The coronavirus has officially been declared a “pandemic” by the World Health Organization (WHO). What that means is that it is spreading widely in the world, and countries should increase their efforts to address the situation.

Outbreak, epidemic, or pandemic: what is the difference?

When talking about a disease, these terms can be confusing.

  • An “outbreak” is an increase in the number of people who have a certain disease in a community, or geographic area. For instance, seasonal flu each year.
  • An “epidemic” is when that outbreak spreads rapidly to others.
  • A “pandemic” is when the infectious agent has spread globally. It often occurs with a new strain of a virus, like this novel coronavirus.

Why is coronavirus dangerous?

The last time the WHO declared a pandemic was in 2009 for the H1N1 outbreak. H1N1 was a novel flu that quickly spread. When a strain is new, that often means individuals have little or no immunity to that particular strain. For new viruses, a vaccine must be developed, and typically that takes many months. With that particular outbreak of H1N1, the incidence was reduced in some individuals because they had some protection from previous infection with a similar strain of influenza.

Unfortunately, that is not the case with the novel coronavirus now known as SARS CoV-2 causing the disease called COVID-19. As a result, it is estimated that up to 60% of the population may contract the disease.  However, approximately 80% will have no symptoms or mild symptoms.

Contain and mitigate: stop the spread and lessen its impact

When facing a pandemic like the ongoing COVID-19 pandemic, it is important to do what you can to contain the spread of the virus, thereby “mitigating” or lessening its impact.

To do so, there are things we can do from a public health standpoint. Social distancing, such as preventing social gatherings in bars, night clubs, sports events, etc., is one way. Likewise, restricting visitors in hospitals and preventing or otherwise severely constraining visitation to our most vulnerable, namely those in nursing homes, while a difficult decision, is also an important step.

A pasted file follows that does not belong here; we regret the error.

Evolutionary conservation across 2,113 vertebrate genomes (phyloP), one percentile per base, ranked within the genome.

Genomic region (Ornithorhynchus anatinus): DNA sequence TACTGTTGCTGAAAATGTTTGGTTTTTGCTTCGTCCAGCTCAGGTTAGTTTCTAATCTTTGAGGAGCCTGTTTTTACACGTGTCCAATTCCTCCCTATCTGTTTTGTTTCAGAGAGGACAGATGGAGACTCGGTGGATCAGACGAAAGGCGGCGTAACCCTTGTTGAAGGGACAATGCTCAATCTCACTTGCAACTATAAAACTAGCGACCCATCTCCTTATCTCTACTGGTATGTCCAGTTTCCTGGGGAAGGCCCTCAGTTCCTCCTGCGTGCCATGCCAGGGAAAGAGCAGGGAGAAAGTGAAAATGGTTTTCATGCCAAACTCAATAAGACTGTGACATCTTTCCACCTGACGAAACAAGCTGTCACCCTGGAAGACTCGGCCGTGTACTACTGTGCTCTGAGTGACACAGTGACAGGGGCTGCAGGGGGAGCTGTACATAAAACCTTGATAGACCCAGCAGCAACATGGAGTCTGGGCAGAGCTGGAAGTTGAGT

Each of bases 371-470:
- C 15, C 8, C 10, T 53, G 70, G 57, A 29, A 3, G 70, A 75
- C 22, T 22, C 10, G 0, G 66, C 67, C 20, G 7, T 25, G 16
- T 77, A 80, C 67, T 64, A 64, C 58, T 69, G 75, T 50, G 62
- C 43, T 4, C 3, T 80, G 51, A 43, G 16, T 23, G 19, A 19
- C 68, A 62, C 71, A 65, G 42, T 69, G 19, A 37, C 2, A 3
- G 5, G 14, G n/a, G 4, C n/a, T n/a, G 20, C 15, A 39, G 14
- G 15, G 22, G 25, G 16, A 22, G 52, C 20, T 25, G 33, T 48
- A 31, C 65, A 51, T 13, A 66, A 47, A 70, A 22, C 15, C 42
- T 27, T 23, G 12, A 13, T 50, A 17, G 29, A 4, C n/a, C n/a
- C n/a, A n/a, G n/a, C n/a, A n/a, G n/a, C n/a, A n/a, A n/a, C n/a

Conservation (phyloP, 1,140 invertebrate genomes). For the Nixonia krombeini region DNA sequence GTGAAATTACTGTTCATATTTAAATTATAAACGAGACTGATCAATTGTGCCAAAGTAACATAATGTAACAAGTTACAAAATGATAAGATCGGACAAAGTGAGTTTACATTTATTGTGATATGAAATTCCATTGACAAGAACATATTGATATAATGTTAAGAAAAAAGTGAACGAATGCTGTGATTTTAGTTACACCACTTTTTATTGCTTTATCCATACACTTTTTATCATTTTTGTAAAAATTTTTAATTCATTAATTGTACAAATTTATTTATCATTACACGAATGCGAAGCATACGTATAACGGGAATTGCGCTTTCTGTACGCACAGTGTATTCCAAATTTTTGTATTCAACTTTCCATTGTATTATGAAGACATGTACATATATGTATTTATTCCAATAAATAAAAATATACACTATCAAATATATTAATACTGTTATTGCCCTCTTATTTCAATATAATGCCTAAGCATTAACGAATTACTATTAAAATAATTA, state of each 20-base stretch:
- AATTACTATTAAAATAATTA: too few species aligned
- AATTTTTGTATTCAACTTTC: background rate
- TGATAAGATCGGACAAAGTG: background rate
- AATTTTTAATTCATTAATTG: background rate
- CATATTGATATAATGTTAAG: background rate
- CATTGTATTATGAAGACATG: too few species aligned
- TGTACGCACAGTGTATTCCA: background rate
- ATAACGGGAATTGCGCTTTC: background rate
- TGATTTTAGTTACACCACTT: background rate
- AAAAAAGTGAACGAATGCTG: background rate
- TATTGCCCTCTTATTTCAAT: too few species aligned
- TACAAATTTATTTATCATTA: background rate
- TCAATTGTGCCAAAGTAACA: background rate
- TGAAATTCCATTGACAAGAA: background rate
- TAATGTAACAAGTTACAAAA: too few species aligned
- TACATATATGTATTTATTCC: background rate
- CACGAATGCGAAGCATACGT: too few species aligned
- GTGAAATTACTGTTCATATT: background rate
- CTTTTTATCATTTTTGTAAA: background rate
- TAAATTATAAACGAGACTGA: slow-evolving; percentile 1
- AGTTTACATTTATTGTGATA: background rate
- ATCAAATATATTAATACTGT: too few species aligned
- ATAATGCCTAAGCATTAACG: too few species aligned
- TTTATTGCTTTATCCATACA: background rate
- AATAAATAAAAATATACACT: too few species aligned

Taking steps like these to mitigate the pandemic will also help with what is known as “flattening the curve.” That means we are trying to reduce a major surge of disease that would overwhelm our healthcare system. By reducing how quickly a disease is spread, it becomes more manageable. If everyone gets sick all at once, it creates a surge of patients that can overwhelm hospitals and doctors’ offices. While the same number of people may be affected by a disease, if that is spread over a longer period of time, it is more manageable for the healthcare community.

When will the coronavirus outbreak end?

The current outbreak of coronavirus will end with a vaccine or something known as "herd immunity." Herd immunity, or community immunity, is when a high percentage of the community becomes immune to the disease, either through vaccination or prior illness. At that point, it is less likely to spread from person to person.

What should you do about coronavirus?

  • Wash your hands often or use hand sanitizer.
  • Avoid crowds.
  • Avoid hugging or shaking hands when greeting others.
  • Don’t touch any high touch surfaces such as doorknobs, bathroom faucet handles, etc.
  • Frequently clean high touch surfaces in your home.
  • Get enough sleep and have a healthy diet.
  • Follow healthcare facility visitor guidelines and restrictions.
  • If you are visiting the hospital campus for appointments or testing, please read these recommendations.

We will continue to update our website with the latest information on the coronavirus pandemic. You can also visit the Centers for Disease Control’s website.

Leonard Mermel, DO

Leonard A. Mermel, DO

Dr. Leonard Mermel is an infectious diseases specialist and medical director of the department of epidemiology and infection control at Lifespan.